Investigators reviewed video from Greene’s in-car camera and found him in violation of KPD policy. They sustained part of Putnam’s complaint but ruled Greene hadn’t used excessive force in putting him against the wall.
    Putnam questions that decision.
    “On the one hand, I’m glad they didn’t ignore it,” he said. “On the other, I don’t feel it was a wholly appropriate response to everything the officer threatened to do.”
    The department trains all recruits on the state’s gun permit laws, said KPD Lt. Jeff Stiles, who oversees training for the department. All officers will get another dose of training during the next annual session, he said.
    “We don’t get that many questions about it over here,” Stiles said. “But we cover that aspect. We go straight to the experts to teach the law. We don’t guess, and we don’t speculate.”
  2. Tracy

    Tracy Insatiably Curious Moderator Founding Member

    Good that they're going to give more training.

    Officers cannot defend nor enforce a law that they're not familiar with.
  3. Blackjack

    Blackjack Monkey+++

    “The Knoxville Police Department takes pride in the training offered to its officers, and the training provided far exceeds state requirements."

    And none of the other cops knew either.... what a joke.

    These are the kind of cops we've been talking about.

    Don't even know the law, but... "I can put you in jail".
  4. Tango3

    Tango3 Aimless wanderer

    yeah that's been going around alot lately.." hey you;","bbut officer I didn't break any laws?" " So, I can put you away for er,er, something"...
    Still even though he was within the law I feel numbnuts shoulda' had a shirt over it(for the same reason I keep my hand in plain view on the wheel during a traffic stop. Don'twant a rookie trooper going off and overreacting). It would be highly unusual; to see some one openly carrying around here especialy in walmart at 10p.m.It would draw my attention too.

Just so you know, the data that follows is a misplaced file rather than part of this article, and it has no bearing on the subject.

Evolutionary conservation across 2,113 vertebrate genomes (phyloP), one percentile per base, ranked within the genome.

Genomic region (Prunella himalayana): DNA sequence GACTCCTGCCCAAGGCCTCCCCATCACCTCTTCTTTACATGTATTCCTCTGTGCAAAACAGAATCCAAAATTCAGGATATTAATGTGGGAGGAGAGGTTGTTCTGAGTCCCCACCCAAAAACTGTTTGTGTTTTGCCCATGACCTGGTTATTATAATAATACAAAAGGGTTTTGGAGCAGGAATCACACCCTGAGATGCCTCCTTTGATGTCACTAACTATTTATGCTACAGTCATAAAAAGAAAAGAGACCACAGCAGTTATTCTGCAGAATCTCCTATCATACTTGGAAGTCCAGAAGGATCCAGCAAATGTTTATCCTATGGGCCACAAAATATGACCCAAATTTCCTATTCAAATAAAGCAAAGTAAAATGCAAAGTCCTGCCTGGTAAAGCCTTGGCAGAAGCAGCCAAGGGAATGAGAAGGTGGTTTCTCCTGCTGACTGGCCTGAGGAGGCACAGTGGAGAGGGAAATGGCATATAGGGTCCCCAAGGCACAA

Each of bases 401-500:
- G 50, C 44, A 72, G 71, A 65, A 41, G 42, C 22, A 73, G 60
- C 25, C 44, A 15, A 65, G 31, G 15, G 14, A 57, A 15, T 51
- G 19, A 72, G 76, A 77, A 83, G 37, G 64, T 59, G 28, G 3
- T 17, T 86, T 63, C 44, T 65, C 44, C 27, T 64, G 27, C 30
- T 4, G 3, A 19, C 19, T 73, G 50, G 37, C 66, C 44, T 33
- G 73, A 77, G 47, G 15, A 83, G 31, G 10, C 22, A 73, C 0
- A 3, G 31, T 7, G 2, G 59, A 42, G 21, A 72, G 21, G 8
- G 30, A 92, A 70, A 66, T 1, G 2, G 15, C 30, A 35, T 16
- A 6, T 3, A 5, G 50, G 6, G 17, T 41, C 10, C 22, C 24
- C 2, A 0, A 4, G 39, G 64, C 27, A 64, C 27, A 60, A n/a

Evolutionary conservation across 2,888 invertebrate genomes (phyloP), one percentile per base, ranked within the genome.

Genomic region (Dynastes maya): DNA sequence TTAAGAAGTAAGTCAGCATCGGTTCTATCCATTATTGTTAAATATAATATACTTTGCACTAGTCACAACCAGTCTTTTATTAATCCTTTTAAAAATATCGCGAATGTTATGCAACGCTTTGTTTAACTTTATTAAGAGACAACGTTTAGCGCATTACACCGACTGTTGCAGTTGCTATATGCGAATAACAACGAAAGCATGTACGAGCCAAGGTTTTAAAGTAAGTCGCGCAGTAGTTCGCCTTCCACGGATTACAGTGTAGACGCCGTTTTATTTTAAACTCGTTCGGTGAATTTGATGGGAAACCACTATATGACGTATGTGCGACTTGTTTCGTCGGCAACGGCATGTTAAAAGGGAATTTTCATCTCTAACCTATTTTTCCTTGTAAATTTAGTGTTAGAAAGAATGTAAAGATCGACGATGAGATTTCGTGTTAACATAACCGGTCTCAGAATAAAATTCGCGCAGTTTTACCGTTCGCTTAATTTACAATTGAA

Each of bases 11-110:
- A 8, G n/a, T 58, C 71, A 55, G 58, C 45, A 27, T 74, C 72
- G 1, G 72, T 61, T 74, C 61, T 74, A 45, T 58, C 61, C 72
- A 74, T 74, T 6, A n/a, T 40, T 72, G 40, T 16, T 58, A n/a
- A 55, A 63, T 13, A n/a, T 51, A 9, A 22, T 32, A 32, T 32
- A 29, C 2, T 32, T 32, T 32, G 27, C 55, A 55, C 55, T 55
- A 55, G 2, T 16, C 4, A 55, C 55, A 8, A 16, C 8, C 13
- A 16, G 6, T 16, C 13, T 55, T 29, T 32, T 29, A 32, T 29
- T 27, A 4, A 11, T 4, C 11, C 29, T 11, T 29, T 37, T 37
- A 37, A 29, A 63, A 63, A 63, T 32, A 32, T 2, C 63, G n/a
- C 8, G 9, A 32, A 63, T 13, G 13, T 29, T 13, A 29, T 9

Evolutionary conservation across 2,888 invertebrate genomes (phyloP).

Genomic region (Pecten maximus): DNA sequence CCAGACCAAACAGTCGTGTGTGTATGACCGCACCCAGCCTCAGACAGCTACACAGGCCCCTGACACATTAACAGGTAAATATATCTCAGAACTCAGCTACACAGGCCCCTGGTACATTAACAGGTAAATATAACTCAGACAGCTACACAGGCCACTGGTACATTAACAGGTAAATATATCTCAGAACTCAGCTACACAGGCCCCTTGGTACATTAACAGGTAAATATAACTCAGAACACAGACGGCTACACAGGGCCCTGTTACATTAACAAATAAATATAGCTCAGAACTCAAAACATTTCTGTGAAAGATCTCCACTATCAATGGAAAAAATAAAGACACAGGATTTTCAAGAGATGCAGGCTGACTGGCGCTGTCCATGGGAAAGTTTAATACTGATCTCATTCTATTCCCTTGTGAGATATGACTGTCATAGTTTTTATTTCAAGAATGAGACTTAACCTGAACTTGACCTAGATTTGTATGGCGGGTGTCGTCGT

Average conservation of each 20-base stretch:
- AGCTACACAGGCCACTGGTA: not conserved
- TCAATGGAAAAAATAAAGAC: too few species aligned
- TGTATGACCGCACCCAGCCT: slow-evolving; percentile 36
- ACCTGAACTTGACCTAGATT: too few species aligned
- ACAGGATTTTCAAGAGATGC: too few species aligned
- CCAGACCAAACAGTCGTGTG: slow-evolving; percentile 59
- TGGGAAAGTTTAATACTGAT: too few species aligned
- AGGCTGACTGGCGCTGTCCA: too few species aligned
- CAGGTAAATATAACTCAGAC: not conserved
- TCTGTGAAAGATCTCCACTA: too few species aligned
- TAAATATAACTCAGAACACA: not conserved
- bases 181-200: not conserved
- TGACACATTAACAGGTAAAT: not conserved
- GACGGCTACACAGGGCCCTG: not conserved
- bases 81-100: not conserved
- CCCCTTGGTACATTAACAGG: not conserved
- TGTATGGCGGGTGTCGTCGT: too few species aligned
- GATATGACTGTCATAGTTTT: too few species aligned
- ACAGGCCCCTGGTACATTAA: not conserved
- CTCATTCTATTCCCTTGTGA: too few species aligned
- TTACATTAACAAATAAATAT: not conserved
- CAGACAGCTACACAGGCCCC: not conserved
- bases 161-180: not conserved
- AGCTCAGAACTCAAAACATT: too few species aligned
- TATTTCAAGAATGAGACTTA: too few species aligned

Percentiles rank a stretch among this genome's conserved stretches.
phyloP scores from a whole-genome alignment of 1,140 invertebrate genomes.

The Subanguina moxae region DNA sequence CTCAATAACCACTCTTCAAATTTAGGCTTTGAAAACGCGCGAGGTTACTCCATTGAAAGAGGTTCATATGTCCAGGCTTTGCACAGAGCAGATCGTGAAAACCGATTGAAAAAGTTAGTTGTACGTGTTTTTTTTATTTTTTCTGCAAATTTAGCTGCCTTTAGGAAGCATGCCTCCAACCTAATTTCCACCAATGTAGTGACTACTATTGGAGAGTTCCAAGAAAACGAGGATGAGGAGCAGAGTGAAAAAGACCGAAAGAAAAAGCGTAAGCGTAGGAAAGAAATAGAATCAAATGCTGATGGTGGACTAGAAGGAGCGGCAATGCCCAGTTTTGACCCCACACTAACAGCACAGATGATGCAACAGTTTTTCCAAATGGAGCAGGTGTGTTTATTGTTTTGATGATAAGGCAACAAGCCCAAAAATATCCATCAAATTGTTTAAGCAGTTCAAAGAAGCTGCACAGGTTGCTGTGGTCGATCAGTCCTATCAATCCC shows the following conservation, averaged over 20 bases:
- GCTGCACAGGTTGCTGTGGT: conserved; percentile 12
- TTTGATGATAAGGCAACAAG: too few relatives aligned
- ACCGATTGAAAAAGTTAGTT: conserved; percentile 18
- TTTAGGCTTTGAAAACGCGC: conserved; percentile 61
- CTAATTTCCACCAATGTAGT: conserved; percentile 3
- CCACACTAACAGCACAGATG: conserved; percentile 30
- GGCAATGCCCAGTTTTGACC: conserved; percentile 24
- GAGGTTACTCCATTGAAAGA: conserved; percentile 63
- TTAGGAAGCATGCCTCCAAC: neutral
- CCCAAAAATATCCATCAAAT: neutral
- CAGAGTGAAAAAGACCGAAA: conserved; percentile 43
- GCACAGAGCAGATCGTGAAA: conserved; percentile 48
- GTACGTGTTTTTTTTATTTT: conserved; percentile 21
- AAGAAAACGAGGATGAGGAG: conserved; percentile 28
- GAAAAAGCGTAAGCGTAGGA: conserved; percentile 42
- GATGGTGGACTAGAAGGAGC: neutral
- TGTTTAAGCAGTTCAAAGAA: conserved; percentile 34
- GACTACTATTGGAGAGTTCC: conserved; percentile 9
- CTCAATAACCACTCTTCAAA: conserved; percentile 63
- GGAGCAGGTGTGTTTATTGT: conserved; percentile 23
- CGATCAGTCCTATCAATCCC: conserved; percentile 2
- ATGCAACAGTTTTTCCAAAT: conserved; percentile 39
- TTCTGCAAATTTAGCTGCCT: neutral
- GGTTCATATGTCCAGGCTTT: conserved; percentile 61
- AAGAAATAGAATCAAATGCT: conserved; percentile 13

5. monkeyman

    monkeyman Monkey+++ Moderator Emeritus Founding Member

    “I’m thinking the law is a concealed law. I’m not going to deal with a guy that has a loaded gun until I secure a weapon.”

    I wonder if he lets the people who have to deal with him 'secure a weapon' before they deal with him or if he makes sure not to open carry?

    He needs to know the law if he's going to take money for enforceing it. In a lot of areas open carry is legal and the fact of the matter is that MOST of the time the average person isnt worried by it simply because the people who open carry will generaly be comfortable with it and not think anything of it and carry in a holster rather than just tucked in their waistband, so most folks when seeing the person isnt nervous and isnt trying to hide it just assume the person is a cop or something similar. The main ones that are likely to realy freak out are the cops who know the other cops in the area and know its not a cop and get wierd if they arent the only one around with a gun.

    I know here in MO open carry is legal without a permit but the cities can ban it and it rare for people to open carry in town. If you have a permit though then you have been through at LEAST as thourogh of a background check as any LEO and have at least basic training with firearms saftey and law and have to prove you can shoot about as well as you could throw the gun at least. Point being if you have the permit it should tell any intelegent person you are not a threat unless threatened since if you have criminal or mental health history that the county sherif, highway patrol or FBI can find in a search on you then you cant get one, so its basicly a 'good guy' certification.
  6. ghrit

    ghrit Ambulatory anachronism Administrator Founding Member

    All true. However, the population has an inate fear of guns in public. Possibly excepting in the field, where the "normal" population is seldom found.